Many people today think religion is “pre-scientific,” bound to the past, and practiced only by the superstitious and ignorant. In their view, we’d be better off without it. John Lennon expressed this sentiment in his song “Imagine” when he wrote, “Imagine there’s no heaven, and no religion too.”
This anti-religious viewpoint has a lot of appeal to people who don’t want their personal moral choices “restricted” by tradition or creed. It appeals to young people who want to “kick over the traces,” and to older people who long to suppress the ache of a guilty conscience. Regardless of its appeal, it doesn’t hold up under examination. Religion is basic to human experience. It is such a basic aspect of our experience that we can’t get rid of it. Other creatures may live without religion, but people can’t. We are religious to the core.
Why are people so incorrigibly religious? Perhaps the main reason is our consciousness of the inevitability of death.
No matter how we try to suppress it, we all know that we are living on borrowed time, making decisions that define us forever. With maturity and age this awareness becomes even more intense and more troubling. Death is approaching; time is limited; the ways we invest our lives express our values and our source of meaning.
Our religion gives us our basic set of values and our source of meaning. Living consciously in the shadow of death, we express our religion involuntarily by the way we live.1 Animals live entirely in the moment, aware only of present time. But human consciousness, which is created in God’s image, constantly scans past and future, searching for patterns of meaning that link the isolated experiences of our lives. Humans can be immersed in the present only for a limited time, like a diver who submerges to see the wonders of a coral reef but inevitably comes back up for air. Meaning is as essential to our survival as the air we breathe, the water we drink, and the food we eat. 2
The longing for ultimate meaning has a dark side, as does the longing for greater knowledge. Both religion and science have been misused. People have done terrible things in both their longing for meaning and knowledge. Evil people exploit our longing for meaning and knowledge to promote their agendas. The life-denying effects of false religion are confirmed by Scripture:
Such regulations indeed have an appearance of wisdom, with their self-imposed worship, their false humility and their harsh treatment of the body, but they lack any value in restraining sensual indulgence (Colossians 2:23).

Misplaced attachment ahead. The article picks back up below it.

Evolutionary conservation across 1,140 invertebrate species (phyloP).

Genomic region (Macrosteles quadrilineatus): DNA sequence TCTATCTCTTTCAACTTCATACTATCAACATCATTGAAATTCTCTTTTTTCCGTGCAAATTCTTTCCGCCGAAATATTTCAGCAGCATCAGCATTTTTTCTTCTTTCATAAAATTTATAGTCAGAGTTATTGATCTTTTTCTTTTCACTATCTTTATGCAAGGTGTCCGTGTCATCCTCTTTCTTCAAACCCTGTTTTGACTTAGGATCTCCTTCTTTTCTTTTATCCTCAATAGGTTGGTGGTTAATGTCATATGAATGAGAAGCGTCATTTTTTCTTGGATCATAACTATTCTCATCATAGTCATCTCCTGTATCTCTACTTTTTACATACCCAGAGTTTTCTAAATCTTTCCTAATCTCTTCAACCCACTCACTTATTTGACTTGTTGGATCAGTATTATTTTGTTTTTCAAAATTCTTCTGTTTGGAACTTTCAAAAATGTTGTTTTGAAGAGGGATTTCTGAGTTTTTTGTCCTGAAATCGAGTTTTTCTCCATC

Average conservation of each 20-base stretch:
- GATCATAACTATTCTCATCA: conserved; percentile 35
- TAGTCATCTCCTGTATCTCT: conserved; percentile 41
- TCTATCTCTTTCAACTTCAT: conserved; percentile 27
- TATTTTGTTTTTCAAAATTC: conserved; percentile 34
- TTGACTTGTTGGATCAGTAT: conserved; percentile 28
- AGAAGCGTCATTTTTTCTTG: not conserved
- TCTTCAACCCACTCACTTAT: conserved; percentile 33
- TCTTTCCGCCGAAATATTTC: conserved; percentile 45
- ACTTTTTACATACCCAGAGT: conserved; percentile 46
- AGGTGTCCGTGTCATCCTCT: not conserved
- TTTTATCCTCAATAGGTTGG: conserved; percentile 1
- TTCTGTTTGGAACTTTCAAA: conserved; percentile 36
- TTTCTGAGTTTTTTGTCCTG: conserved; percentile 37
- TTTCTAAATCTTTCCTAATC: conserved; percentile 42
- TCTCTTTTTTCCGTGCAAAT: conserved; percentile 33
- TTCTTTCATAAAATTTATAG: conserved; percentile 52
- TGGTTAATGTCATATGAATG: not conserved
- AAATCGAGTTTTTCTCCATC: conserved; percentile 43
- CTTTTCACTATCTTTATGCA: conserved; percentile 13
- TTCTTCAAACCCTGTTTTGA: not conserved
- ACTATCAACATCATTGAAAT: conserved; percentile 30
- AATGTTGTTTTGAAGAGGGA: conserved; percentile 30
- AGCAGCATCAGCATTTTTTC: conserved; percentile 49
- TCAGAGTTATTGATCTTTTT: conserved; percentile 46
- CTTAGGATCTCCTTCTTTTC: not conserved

If anyone considers himself religious and yet does not keep a tight rein on his tongue, he deceives himself and his religion is worthless. Religion that God our Father accepts as pure and faultless is this: to look after orphans and widows in their distress and to keep oneself from being polluted by the world (James 1:26-27).
But it would be as unreasonable to condemn religion because it is sometimes misused, as it would be unreasonable to condemn science because it is often twisted to evil purposes.
The issue isn’t whether we are religious, because we all are. It is disingenuous to claim that one can live without religion, or that true religion is responsible for evil done by false religion. The crucial issue is whether our basic values are true or false, whether our reason for living brings life or death, whether or not it is aligned with the purposes of the Creator. 3
1. The term religion comes from a Latin word that refers to “the bond between man and the gods.” Worship is uniquely human. For ancient people, the “gods” referred to deities personifying aspects of their experience. But the “gods” also had a symbolic reference — a reference to the transcendent powers that unify human experience and give it meaning.
2. The fact that we are hungry for meaning and concerned with establishing a link between our past and our future doesn’t imply that it is good to be anxious about the future. Jesus Himself spoke of the importance of living fully in the moment. But He didn’t speak of doing so in the context of living like an animal. In fact, He stressed that animal existence couldn’t be our goal. As people, we don’t live on bread alone, “but on every word that comes from the mouth of God” (Matthew 4:4). He showed His disciples their potential for enjoying the present because of faith in the Father’s goodness – i.e. because of religion.
3. A final comment to a brilliant popular musician: Doing away with the possibility of final punishment for evil and reward for good — the possibility of ultimate justice — would never make the world a better place. If convinced of “no hell below” and “only sky” above, people would be even less compassionate, more desperate for immediate satisfaction, and less willing to endure personal hardship for the sake of others.
Dan Vander Lugt